“Live Free or Die,”
- New Hampshire State motto
Do you support abolition of all income taxes?
Would you like to see regulatory bureaucracies eliminated, and most gun laws repealed? Do you think there should be complete free trade and that the government should be decentralized?
Does the repeal of most drug laws sound good to you? Finally, how does wide scale
privatization sound? If any of this sounds appealing, you may want to become a “Free Stater.”
The Free State Project is the brainchild of Jason Sorens, a card-carrying libertarian who back in 2001 came up with a concept to give the then irrelevant Libertarian Party, a national presence in politics.
Soren’s idea was to get 20,000 libertarians to move to a small state and pledge to carry out certain ideals where their numbers would carry some political clout. He and like-minded associates settled on New Hampshire for several reasons. It was known for to have low taxes and high regard for minding your own business.
According to the Free State Project web site firstname.lastname@example.org , this is a non-profit corporation, organized for mutual benefit and “social welfare” functions. They do not endorse candidates or legislation.
The goals of the Free State Project can be accomplished without the election of any candidates or the passage of any legislation,” according to the site. The Free State Project is not affiliated with the Libertarian Party, but welcomes its members along with “classic liberals” (not the modern liberals, but followers of Thomas Jefferson and similar thinkers), paleoconservatives, constitutionalists, and anyone willing to sign on to the movement.
Organizers are quick to point out that the Free Sate Project does not promote secession. Soren’s idea to wield political power by bringing large numbers of sympathetic people together may sound like a gathering of a radical, wild-eyed, ideologically separatists, at first glance. That impression has been gradually dispelled by articles in the mainstream press, including Reader’s Digest. The New York Times ran a respectful piece about Free Staters in October 2004.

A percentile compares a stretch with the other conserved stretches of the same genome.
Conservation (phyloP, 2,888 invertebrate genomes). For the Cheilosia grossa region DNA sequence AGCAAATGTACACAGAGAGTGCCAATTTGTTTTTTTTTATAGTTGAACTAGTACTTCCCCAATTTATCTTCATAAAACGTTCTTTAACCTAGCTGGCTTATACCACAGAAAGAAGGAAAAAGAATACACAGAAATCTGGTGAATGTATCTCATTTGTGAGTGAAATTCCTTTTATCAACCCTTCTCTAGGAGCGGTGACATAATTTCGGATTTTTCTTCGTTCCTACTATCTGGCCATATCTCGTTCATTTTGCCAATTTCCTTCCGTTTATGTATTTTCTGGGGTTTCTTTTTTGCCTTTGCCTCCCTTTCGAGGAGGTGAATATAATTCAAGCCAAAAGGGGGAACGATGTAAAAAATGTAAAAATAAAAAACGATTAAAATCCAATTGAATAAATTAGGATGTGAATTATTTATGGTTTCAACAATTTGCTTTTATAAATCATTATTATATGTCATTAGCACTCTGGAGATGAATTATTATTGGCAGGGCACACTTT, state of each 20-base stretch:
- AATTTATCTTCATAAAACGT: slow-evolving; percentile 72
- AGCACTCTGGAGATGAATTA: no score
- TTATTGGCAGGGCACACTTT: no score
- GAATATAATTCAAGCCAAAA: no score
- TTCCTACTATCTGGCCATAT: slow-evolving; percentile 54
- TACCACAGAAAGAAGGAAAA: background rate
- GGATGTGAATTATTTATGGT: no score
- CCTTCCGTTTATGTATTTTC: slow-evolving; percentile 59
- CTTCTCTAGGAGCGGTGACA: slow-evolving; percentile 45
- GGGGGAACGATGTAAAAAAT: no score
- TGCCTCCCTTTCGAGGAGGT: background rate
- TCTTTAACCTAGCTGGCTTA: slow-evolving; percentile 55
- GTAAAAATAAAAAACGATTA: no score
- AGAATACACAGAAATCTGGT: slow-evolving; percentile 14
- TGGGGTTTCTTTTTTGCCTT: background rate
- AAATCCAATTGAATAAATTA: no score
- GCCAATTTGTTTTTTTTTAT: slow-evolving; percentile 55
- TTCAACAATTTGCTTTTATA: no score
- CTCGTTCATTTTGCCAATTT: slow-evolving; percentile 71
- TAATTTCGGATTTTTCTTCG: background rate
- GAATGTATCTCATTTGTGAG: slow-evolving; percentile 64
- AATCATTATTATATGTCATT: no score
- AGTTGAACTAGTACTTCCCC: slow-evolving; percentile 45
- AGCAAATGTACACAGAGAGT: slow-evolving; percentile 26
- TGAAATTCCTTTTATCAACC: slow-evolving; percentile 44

Despite what legitimacy that has been conferred upon the organization, they are not without their detractors. Some residents of New Hampshire find the displays of rambunctious democracy unsettling. Free Staters use civil disobedience and street demonstrations to get their points across
Roderick Long, a philosophy professor at Auburn University and the brains behind the Libertarian Nation Foundation, told the Associated Press in December 2004, “We don’t want to live by ourselves but simply want to demonstrate to the world that libertarian principals actually work.”
Meanwhile, Sorens’ dream is slowly unfolding. There aren’t 20,000 followers, but those who did move to New Hampshire have made a political impact. Although the Free State Project doesn’t endorse political candidates, some members have been elected to local office, including staunch home-schooling advocates elected to local school boards.
Still, it’s apparent that most Americans don’t feel tyrannized enough to uproot themselves and join the Free Staters.. You never know however; as the paths of communications continue to open via the Internet, more people may embrace the Free Stater ideals and actually move to New Hampshire.
I think it’s important for people to follow a dream. It’s one of the many liberties that we Americans enjoy. Is the Free State Project a revolutionary plan or just a pipe dream? Only time will tell.
As It Stands, we are a country of dreamers always looking for that pot of gold at the end of the rainbow.